During 2018–19 we received 171 applications for review of employment actions from APS employees across 18 different departments or agencies. The single largest category of employment action APS employees sought independent review on were Code of Conduct breach determinations or sanction decisions. This was followed by reviews of actions relating to performance management, workplace behaviour and access to flexible working arrangements respectively.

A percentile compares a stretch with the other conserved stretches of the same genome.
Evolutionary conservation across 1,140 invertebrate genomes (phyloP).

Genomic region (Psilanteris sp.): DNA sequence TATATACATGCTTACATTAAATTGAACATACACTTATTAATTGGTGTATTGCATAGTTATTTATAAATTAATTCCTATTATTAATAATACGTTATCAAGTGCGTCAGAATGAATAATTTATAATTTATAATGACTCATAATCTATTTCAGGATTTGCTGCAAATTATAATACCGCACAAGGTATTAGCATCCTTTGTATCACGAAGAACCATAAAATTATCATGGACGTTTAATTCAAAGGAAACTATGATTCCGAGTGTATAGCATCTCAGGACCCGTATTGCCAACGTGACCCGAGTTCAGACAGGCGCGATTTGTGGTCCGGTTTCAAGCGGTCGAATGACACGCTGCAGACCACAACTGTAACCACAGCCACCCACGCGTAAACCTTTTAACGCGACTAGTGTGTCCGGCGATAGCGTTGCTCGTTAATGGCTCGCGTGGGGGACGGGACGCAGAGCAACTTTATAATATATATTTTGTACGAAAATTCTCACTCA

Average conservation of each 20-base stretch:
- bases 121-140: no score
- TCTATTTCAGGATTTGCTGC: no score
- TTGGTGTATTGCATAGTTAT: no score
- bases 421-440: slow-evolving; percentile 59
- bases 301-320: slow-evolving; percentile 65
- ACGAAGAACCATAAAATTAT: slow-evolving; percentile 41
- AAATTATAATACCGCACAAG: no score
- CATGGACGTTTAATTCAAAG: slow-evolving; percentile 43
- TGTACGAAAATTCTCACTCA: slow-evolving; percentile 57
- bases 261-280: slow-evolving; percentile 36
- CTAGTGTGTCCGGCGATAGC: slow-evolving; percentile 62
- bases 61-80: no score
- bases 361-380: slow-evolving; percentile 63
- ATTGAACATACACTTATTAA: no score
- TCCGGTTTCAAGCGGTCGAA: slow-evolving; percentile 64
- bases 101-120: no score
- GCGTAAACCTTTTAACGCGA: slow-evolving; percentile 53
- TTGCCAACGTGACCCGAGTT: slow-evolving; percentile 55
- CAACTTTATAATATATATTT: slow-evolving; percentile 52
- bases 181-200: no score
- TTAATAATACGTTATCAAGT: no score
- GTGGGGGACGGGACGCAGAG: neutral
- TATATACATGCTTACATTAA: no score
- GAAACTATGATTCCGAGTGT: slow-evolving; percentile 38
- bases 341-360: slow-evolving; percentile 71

While the majority of agency actions or decisions were upheld, recommendations to set aside or vary a decision were made in 26 per cent of cases. There are many different reasons why we recommend an action or decision be varied or set aside—these include procedural problems, insufficient grounds for a finding of fact, or misapplication of an element of the Code of Conduct, a policy or an enterprise agreement, as well as a decision simply being unfair on its merits. The importance of our work in these matters is twofold—the employee is not subject of an adverse consequence resulting from an unfair or defective process or decision, and the department or agency receives feedback about its processes and practices and the capacity of its decision-makers to meet their obligations to the Employment Principles and Values and to handle the discretionary judgements allowed by the delegations they exercise.